David Seamands ends his book Healing Grace with this story. For more than six hundred years the Hapsburgs exercised political power in Europe. When Emperor Franz-Josef I of Austria died in 1916, his was the last of the extravagant imperial funerals. A processional of dignitaries and elegantly dressed court personages escorted the casket, draped in the black and gold imperial colors. To the accompaniment of a military band’s somber dirges and by the light of torches, the somber group descended the stairs of the Capuchin Monastery in Vienna. At the bottom was a great iron door leading to the Hapsburg family crypt. Behind the door was the Cardinal-Archbishop of Vienna. The officer in charge followed the prescribed ceremony, established centuries before. “Open!” he cried. “Who goes there?” responded the Cardinal. “We bear the remains of his Imperial and Apostolic Majesty, Franz-Josef I, by the grace of God Emperor of Austria, King of Hungary, Defender of the faith…” the officer continued to list the Emperor’s thirty-seven titles.

“We know him not,” replied the Cardinal. “Who goes there?” The officer spoke again, this time using a much abbreviated and less ostentatious title reserved for times of expediency. “We know him not,” the Cardinal said again. “Who goes there?” The officer tried a third time, stripping the emperor of all but the humblest of titles: “We bear the body of Franz-Josef, our brother, a sinner like us all!” At that the doors swung open, and Franz-Josef was admitted.

No matter who we are, what titles we have, or how much we have, none of it can open the way to God’s grace. Grace is given freely, what is left for us is to openly receive that grace.

Second, God’s grace is about mercy, not about fairness. What would have been fair would be to pay the later workers less that the daily wage or pay those who had worked all day more than the daily wage. That would be fair. When we talk about grace, however, it is about something different than fairness. It is about mercy. God loves us and mercifully gives us more than we deserve.

Christian financial consultant and author Larry Burkett tells in Business by the Book about going the extra mile, going beyond fairness. In 1984 he leased an office in a building that proved to be a nightmare. The foundation had not been properly constructed, and the office building was literally sinking several inches a year into the ground. After more than three years of putting up with assorted problems, including power failures and several weeks without water, Burkett moved his business to another location.

Two months later Burkett received a call from his former landlord who demanded that Burkett remodel and repaint his former office space. Burkett said no, feeling he had already been more than fair with the landlord, but the former landlord continued to call with his demands. Burkett consulted an attorney who agreed that Burkett had fulfilled his responsibility and should not do anything further.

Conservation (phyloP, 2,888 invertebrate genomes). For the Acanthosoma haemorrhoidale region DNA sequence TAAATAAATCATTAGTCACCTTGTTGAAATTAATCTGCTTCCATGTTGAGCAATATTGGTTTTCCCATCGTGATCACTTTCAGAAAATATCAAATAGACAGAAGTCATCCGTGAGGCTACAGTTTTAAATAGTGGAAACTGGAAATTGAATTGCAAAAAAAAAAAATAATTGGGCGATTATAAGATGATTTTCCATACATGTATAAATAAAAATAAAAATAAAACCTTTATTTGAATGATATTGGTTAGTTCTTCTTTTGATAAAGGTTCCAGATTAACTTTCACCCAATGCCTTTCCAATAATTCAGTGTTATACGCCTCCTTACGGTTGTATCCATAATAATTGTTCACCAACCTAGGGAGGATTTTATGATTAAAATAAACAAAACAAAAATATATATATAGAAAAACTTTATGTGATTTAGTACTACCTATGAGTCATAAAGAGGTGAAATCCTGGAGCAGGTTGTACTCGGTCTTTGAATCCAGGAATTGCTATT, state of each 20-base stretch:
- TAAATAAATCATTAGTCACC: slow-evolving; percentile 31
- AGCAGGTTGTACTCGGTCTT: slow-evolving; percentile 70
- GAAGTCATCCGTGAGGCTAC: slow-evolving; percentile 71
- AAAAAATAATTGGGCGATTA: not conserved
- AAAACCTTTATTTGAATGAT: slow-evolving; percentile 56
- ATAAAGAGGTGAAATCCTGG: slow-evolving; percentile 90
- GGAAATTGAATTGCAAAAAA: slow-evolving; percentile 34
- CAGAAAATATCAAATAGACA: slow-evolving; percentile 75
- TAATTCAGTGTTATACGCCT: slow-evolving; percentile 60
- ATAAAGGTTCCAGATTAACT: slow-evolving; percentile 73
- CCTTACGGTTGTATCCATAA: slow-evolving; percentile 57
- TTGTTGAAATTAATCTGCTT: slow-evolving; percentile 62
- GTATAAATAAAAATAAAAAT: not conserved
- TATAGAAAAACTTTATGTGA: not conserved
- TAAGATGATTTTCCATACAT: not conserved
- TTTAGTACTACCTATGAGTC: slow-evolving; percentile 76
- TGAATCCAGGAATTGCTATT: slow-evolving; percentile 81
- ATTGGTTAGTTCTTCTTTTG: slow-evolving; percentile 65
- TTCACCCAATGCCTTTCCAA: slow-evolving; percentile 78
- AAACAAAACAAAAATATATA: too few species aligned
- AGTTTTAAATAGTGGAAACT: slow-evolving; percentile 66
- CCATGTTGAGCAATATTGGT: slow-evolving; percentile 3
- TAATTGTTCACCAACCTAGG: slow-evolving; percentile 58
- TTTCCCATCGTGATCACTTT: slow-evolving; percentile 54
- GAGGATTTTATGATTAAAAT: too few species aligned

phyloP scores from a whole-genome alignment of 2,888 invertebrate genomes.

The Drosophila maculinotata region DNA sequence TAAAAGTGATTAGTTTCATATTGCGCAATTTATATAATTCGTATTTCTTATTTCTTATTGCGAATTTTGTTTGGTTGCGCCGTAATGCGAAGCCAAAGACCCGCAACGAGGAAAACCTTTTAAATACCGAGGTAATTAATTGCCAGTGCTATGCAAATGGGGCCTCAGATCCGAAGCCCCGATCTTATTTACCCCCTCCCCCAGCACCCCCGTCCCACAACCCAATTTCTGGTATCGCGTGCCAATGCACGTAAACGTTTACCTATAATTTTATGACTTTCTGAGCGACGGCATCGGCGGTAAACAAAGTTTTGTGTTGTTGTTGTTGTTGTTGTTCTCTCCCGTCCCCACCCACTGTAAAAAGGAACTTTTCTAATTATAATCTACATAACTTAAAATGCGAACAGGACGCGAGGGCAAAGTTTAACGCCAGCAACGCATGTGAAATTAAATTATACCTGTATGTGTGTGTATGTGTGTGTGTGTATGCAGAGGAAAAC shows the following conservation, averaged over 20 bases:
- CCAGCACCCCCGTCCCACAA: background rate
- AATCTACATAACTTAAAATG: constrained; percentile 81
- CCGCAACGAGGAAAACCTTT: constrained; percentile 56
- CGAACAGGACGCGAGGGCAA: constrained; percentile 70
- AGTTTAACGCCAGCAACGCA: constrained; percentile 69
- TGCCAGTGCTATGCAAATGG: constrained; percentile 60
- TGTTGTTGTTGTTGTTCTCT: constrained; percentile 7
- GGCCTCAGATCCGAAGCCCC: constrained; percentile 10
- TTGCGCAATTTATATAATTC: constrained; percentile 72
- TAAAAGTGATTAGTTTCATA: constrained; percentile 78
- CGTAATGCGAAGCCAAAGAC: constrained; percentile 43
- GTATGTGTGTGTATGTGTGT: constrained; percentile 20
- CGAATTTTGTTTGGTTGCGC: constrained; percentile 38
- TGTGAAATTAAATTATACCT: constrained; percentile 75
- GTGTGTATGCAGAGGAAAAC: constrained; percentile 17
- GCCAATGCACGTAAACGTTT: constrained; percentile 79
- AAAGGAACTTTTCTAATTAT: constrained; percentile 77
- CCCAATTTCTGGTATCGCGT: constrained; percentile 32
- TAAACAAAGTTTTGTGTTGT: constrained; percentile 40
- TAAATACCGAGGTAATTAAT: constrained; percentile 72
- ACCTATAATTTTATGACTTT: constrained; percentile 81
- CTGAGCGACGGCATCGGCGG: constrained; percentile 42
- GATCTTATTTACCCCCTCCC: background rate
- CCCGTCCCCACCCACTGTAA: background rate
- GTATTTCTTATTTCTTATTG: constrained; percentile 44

Burkett went on to say that his son offered him some different counsel. The son reminded Burkett that the landlord and his wife had lost their only child a few years earlier and still suffered from that tragedy. Burkett had often commented that he would like to help them. The son suggested that this might be an opportunity to do just that by not doing what was fair, but what was merciful. Burkett said he considered that and had to agree with the conclusion. He decided to commit several thousand dollars to restore a virtually non-usable building.

That is going beyond fair, to merciful. It is exactly what God’s grace is all about.

Third, God’s grace is for the last as well as the first. It is easy for us to say that we deserve more because we are the people who have been faithful. God doesn’t work that way. Today and everyday God wants a relationship with everyone, from those hired first thing in the morning to those that only managed to put in an hour at the end of the day. That is what Grace is all about.

I read a story this past week that I think illustrates this point well. A woman told how her father sexually abused her as a small child. She grew up, overcame the emotional damage that had been done, became a Christian, and eventually married. Years later, after her children were fully grown, she received a letter from her father telling her he had become a Christian and had asked God for forgiveness. He also realized that he had sinned against her and was writing asking for her forgiveness. Feelings she didn’t know were there suddenly surfaced. It wasn’t fair! He should pay for what he had done, she thought bitterly. It was all too easy. And now he was going to be part of the family of God! She was sure her home church was busy killing the fatted calf for father and that she would be invited to the party! She was angry. She was hurt. She was resentful.

Then she had a dream. She saw her father standing on an empty stage. Above him appeared the hands of God holding a white robe. She recognized it at once, because she was wearing one just like it. As the robe began to descend toward her father, she woke up crying out, “No! It isn’t fair! What about me?” The only way she could get past it all was to realize that her earthly father was now the same as she. They were the same in God’s sight. God’s grace was for him just like it was for her. Realizing that, she was finally able to forgive her father.

God’s grace is a free gift that is available to all of us. It is a free gift that we receive but it isn’t what we deserve. It is about mercy, not fairness. And, it is for the last as well as the first. Thankfully, what we can all say is, It’s about grace.

Let us pray: